The Picture Of Dorian Gray
Published by Self Made Hero.
This is the second adaptation of Dorian Gray I’ve read in 2009. The first was in the anthology Graphic Classics and suffered greatly from being condensed into 40 something pages. This Dorian Gray, with 124 pages, is finally doing justice to one of my favourite books which, like Dr Jekyll and Mr Hyde, is one of those books that everyone thinks they know. But they only know the basic skeleton of the plot and just like Dr Jekyll and Mr Hyde, that brief plot is but the merest fraction of the story of beautiful, young Dorian Gray, who, flushed with the praise of his older friends and the idea that the only things worthwhile in life are to be young, beautiful and forever in pursuit of happiness, makes a foolhardy Faustian wish to remain forever young and beautiful whilst the picture grows old:
(The moment of the unveiling of the picture and also the moment that Dorian’s soul is forever lost – from The Picture Of Dorian Grey.)
That Dorian Gray’s wish comes true and his every sin is cast not upon his own beautiful visage but inflicted upon an increasingly grotesque portrait is the part that everyone knows. But the actual details of Dorian’s fall into casual hedonism, cruelty and eventual self-serving murderous actions is the real gothic core of the book. And the motivations of the main characters that send Dorian down this path are the reason that The Picture Of Dorian Gray was so very shocking when it was released in 1890.
(An older Dorian revisits the picture, now hideously disfigured with the sins of Gray’s life. Art by Ian Culbard.)
To fully appreciate The Picture Of Dorian Gray, one must imagine the controversy that surrounded the book on it’s publication. It’s themes of decadence and the homoerotic overtones running throughout the book not only shocked Victorian society but also pointed towards Oscar Wilde’s own lifestyle of the time. Indeed Wilde has written that he considers all three main characters to be aspects of his own character; Basil Hallward, the painter of the picture who becomes so infatuated with Dorian, Lord Henry Wooten who, in espousing his witty viewpoint of hedonistic lifestyle is the corrupting influence on Dorian and poor Dorian himself; naive, impressionable young beauty who makes his pact and immediately finds himself tainted and sinful, bringing shame and death to those who dally with him. The transformation of young Dorian Gray from foppish, impressionable dandy to cynical hedonist and finally to depraved, manipulative murderer is by turns fascinating, chilling and still vaguely humorous, just as one would expect from a master wit as Wilde.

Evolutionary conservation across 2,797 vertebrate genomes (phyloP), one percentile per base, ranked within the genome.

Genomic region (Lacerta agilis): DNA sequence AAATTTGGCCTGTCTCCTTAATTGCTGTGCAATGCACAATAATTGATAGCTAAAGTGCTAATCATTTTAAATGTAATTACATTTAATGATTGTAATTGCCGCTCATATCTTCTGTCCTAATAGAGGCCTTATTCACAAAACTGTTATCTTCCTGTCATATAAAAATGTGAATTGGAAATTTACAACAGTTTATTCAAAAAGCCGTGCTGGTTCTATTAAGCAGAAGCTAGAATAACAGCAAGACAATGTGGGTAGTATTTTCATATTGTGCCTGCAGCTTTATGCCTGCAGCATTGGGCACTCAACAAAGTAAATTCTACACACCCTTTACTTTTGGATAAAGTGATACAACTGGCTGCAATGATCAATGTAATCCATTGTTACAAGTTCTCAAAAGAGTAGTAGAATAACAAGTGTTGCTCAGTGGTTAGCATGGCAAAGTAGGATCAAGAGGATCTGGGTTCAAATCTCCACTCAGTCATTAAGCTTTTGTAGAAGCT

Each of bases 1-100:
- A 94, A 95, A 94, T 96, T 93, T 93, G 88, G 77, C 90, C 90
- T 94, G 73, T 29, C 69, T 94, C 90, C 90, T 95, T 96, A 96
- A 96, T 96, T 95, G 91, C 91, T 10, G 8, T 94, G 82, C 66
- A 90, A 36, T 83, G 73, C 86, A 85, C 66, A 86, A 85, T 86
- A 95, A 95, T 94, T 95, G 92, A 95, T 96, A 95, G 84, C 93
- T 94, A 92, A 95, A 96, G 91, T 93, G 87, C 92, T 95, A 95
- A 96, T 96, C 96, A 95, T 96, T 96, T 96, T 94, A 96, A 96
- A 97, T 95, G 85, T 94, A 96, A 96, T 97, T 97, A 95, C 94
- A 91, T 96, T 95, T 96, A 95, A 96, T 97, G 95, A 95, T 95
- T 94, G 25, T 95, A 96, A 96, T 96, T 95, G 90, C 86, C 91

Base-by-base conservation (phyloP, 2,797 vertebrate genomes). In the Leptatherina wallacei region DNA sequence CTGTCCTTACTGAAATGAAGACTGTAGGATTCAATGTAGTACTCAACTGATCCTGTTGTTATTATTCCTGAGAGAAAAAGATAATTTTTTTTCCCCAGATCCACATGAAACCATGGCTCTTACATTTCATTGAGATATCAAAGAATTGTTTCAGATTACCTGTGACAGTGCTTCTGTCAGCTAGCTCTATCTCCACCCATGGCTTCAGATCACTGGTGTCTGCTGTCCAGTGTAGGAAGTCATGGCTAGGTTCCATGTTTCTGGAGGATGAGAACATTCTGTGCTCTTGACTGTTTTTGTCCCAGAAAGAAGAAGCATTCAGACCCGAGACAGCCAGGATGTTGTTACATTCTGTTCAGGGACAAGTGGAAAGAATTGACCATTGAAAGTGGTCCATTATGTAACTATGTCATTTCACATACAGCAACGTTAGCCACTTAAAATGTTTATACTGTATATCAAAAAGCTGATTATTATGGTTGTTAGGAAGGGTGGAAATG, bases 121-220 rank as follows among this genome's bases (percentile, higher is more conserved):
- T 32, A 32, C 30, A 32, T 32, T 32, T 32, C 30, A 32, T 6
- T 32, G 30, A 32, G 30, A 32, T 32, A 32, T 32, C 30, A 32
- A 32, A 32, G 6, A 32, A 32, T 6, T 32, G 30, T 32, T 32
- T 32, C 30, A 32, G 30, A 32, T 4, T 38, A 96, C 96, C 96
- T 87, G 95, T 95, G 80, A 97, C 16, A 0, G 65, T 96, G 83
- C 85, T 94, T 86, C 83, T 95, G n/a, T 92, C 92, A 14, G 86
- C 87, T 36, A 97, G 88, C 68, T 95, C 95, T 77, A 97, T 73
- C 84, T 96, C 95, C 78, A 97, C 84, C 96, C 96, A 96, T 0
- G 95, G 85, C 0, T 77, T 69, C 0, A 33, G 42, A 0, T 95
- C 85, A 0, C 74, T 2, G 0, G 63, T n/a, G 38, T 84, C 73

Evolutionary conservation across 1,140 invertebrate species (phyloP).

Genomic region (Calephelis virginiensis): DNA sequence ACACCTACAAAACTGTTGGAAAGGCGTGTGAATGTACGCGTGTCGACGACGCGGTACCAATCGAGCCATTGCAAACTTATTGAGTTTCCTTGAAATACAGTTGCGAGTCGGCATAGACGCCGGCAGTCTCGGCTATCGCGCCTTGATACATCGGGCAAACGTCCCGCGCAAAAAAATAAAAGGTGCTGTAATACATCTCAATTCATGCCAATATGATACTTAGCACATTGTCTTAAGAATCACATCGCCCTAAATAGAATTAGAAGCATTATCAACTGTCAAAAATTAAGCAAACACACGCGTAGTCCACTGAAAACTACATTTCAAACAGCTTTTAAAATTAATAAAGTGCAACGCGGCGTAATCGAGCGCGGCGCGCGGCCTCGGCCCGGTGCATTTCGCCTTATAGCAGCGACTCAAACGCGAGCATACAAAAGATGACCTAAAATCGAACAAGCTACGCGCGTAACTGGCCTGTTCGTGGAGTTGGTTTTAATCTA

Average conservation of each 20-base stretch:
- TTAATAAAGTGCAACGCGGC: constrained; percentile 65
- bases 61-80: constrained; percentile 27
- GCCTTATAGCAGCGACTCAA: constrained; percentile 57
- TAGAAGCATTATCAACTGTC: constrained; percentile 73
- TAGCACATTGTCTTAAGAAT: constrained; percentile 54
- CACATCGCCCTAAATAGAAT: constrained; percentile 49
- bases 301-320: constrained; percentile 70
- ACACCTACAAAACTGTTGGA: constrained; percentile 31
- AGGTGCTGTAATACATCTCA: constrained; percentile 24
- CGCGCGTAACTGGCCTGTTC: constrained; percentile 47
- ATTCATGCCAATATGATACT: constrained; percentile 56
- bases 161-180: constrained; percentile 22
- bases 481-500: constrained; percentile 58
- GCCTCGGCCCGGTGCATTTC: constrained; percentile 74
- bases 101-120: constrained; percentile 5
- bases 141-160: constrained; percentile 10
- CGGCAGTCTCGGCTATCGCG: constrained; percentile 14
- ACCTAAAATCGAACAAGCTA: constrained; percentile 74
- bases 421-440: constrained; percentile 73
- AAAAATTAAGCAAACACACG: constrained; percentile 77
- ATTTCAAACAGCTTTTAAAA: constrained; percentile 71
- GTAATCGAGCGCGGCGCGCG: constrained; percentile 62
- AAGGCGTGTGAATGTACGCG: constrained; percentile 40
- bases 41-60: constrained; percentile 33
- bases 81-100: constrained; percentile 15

(Apologies for the size – but these two pages work perfectly well without the dialogue – illustrating both Edginton’s clever way to evoke a passage of time and Culbard’s excellent portrayal of the changing morality of Dorian Gray – from the young dreamer to the older man corrupted by his eternal youth – all captured in simple expression and body language.)
And Edginton’s adaptation of Wilde’s work succeeds in capturing every essential element of Wilde’s masterpiece and placing it square on the page for Culbard to illustrate. The adaptation leans heavily on Wilde’s words, making this a very wordy, very involved piece. But when those words are Oscar Wilde’s, and Edginton dutifully includes so many of Wilde’s deliberately controversial, barbed and witty aphorisms, the fact that The Picture Of Dorian Gray is a long and involving read is no bad thing at all.
As for Culbard’s visuals; they may seem too cartoony on first glance, but his stylings are absolutely exquisite, capable of handling brevity and wit on one page and chilling amorality on the next and there’s something in the way he captures facial expression that means he’s ideally suited to illustrating Wilde’s dark satire on Victorian values. The most obvious comparison to Culbard’s art is that of Edginton’s frequent collaborator; D’Israeli. But it’s not meant as a criticism, merely a compliment, as Culbard and D’Israeli are both fine, fine artists.
(More of Ian Culbard’s lovely visuals. This is my favourite page, indeed – that second panel may be my favourite piece of art in the book. Somethig so perfect about the way Culbard captures so much in the graceful sweep of Dorian Gray’s body as he turns his back on the hideous visage of the painting.)
It’s a brilliant adaptation, retaining all the wonder of Oscar Wilde’s text and portraying the story in a fresh and new fashion. An excellent read.
The Picture Of Dorian Gray is just one of Self Made Hero’s Eye Classics and Edginton and Culbard return to a classic of Victorian literature for Self Made Hero very soon with The Hound Of The Baskervilles, the first in a proposed series of Sherlock Holmes adaptations. Based on the strength of their partnership here on the excellent Picture Of Dorian Gray, I really can’t wait to see that one.